Carapaces Primed, Base Theme?

This weekend was a nice, three-day weekend for me. I took a day off of work on Monday for my birthday. Hooray, I'm old!
I managed to pick away at the attack bike I'm working on for a while over the weekend, and the bike itself is now done and sealed. I'll add some freehand icons to it later, when the Marines are done as well. I glued some small basing materials to the base (some skulls and rocks), and am at the blue highlight stage on the driver's backpack. The driver is primed and waiting til after the pack is done to start. I put a pin in the gunner's foot, and magnets in the guns. Everything is lined up to make sure I have the attack bike done for the FLGS's next tournament on the 16th...I hope.

Yesterday I managed to find an hour to airbrush prime the five Carnifex carapaces I have, in order to test some techniques and paint schemes. Airbrush priming white is far harder than black. Black is good to go in two coats. White took four or five.
I'm blaming that on two things: covering a darker color, and crappy pigmentation in the craft paint. I use Delta Ceramcoat for my black primer, but only one craft shop in the area carries the line anymore, so I settled for Apple Barrel at AC Moore instead of driving an extra 30 minutes. The Apple Barrel was not moving well through my airbrush. I couldn't seem to get a good thinning ratio. Eventually, I got all of the plates primed through sheer force of will and stubbornness. I just kept applying coat after coat of thin, splattery paint.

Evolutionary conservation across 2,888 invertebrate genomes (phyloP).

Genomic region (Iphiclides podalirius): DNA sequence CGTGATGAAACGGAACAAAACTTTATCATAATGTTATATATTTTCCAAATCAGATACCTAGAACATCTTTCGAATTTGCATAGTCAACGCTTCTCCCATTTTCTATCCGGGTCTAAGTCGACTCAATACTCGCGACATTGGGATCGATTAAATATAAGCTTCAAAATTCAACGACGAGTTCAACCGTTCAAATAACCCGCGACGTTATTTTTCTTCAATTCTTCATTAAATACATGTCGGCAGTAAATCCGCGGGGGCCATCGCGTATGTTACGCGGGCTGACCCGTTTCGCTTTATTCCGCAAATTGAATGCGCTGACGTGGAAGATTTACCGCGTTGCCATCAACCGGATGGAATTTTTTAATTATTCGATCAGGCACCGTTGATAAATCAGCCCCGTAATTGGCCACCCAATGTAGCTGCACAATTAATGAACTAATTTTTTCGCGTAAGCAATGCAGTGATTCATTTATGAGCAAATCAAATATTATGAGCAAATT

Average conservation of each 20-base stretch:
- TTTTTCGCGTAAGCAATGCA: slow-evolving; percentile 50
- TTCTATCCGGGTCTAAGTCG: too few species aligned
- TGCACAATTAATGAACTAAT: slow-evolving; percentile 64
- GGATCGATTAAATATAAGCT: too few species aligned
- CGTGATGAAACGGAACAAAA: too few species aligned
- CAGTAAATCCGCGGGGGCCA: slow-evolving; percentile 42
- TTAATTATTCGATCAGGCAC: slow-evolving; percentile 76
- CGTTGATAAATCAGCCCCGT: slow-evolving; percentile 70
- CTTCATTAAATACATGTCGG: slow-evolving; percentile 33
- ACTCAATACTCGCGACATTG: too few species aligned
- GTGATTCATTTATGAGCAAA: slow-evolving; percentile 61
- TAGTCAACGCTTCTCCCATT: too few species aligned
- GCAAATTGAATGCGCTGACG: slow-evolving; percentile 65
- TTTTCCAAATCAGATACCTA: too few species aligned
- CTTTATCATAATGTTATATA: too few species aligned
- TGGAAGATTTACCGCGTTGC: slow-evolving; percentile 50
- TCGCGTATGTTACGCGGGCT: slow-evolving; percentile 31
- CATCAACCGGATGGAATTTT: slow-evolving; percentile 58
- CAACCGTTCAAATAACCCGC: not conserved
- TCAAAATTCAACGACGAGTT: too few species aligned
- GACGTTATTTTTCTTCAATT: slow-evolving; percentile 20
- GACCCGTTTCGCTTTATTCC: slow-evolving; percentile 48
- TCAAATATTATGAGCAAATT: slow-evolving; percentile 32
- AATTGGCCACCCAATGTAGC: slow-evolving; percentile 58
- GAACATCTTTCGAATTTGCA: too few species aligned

I need to either get some Delta, or experiment more with thinning the Apple Barrel stuff.

I'm planning to start with a Hive Tyrant, and will pick up the box as soon as I can get to the FLGS again. I might have to wait til the 16th.
The plan is to build him on foot, with all scything talons. I'd like to have him as dynamically posed as possible, but have to wait til I have the box in-hand, because I'm not familiar with how a Tyrant goes together. It might be a good idea for me to start fishing for spare Tyrant leg bits, just in case I screw up a reposing cut or something.

I'm also looking ahead to Genestealers. I know everyone thinks Genestealers are terrible in 6th, but I just really like the models and the aura of the unit. I'm trying to figure out two things: how to repose the legs to make them bounding or crouching, and how to build a Broodlord.
I'm trying to avoid having all of the models running forward, and instead want some leaping over rocks, skulking behind some cover, or coiling up for an attack. But the monopose legs of many of the smaller models makes that a challenge. Anyone ever reposed smaller Nid models?
The current Broodlord model is heinous. I don't want one of them in my collection, much less three or more. I have a copy of the newest Space Hulk edition, and the Broodlord model from that game. THAT is what a Broodlord should look like. I looked around, and the individual Broodlord model is upwards of $25 each. Ouch! Understandable considering its limited edition nature, but still, ouch.
So, I have to think of a way to make a new Broodlord, or three. Anyone ever made one that is larger and meaner than the regular Genestealers? I've seen the "conversions" online where folks just glue some spikes to the back of a regular Genestealer, and it doesn't do it justice.